Brittle Bone Disease (Osteogenesis Imperfecta)
ABLEize is dedicated to providing you with a whole host of disability and mobility related information, advice and facts, this section specialises in supplying a selection of websites concerned with brittle bone disease also known as osteogenesis imperfecta. It is a rare, usually inherited disorder that causes bones to break easily due to the body’s low production of collagen. There are six different types of brittle bone disease. The last two types, Type V and Type VI have been recently identified, and many articles refer to only four different types. The type of brittle bone disease indicates the degree to which the condition may impact one’s life.
Low levels of collagen characterize Type I brittle bone disease. This type is the most frequently occurring and the least severe. Bones are likely to break easily before the onset of puberty. As well, those with Type I are prone to scoliosis, extreme curvature of the spine, and may need to wear a brace as teenagers to correct the curve.
While some people are severely affected by brittle bone disease, others are able to live a relatively normal life. Find information and treatment details along with tips about managing brittle bone disease listed here here.
The only UK wide organisation providing support to people affected by the rare bone condition Osteogenesis Imperfecta (OI). Find new research and studies details with resources for sufferers and professionals along with how to get involved. Also highlights a range of merchandise.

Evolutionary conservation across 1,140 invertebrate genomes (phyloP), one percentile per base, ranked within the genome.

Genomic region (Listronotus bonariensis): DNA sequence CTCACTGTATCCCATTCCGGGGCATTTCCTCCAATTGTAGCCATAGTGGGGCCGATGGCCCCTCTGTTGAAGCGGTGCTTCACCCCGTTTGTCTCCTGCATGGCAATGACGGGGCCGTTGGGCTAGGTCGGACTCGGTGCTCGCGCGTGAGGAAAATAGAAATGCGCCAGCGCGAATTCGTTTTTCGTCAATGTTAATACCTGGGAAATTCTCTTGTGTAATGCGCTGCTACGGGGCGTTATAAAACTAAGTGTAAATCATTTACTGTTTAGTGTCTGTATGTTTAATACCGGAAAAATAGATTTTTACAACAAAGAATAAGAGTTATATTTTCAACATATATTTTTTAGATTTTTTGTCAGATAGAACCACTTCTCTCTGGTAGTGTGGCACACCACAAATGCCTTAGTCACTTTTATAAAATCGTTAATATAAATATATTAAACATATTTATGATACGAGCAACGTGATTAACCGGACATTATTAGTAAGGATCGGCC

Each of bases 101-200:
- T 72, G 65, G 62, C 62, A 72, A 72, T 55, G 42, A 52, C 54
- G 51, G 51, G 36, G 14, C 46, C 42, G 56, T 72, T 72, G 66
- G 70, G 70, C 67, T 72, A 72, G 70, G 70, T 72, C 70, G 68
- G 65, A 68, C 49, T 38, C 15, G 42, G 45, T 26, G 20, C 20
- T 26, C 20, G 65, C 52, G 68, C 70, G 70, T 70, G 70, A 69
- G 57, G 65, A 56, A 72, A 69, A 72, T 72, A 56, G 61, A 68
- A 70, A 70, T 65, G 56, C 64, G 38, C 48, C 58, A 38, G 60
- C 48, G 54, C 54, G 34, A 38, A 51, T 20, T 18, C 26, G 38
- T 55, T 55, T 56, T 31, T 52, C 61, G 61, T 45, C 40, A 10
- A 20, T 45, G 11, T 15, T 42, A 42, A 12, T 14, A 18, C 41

A U.S site offering details of brittle bone diseases in children that raises funds for official research into the causes and diagnosis as well as future treatments and preventions of brittle bone disease.
FAQ’s on and about Brittle bone disease (osteogenesis imperfecta) written by Dr Colin R Paterson. Site explains the condition, how it is diagnosed and what treatment is currently available.
BBC news site highlighting recent studies from the University of Edinburgh that involved 25 hospitals in the UK offers new therapy that may improve the lives of people with brittle bone disease. Click to read the full story and findings.
An interesting BBC resource article that reports on brittle bone disease and a possible connection with eating disorders in teenagers connected to a lack of calcium and a lack of regular exercise. Includes recommendations.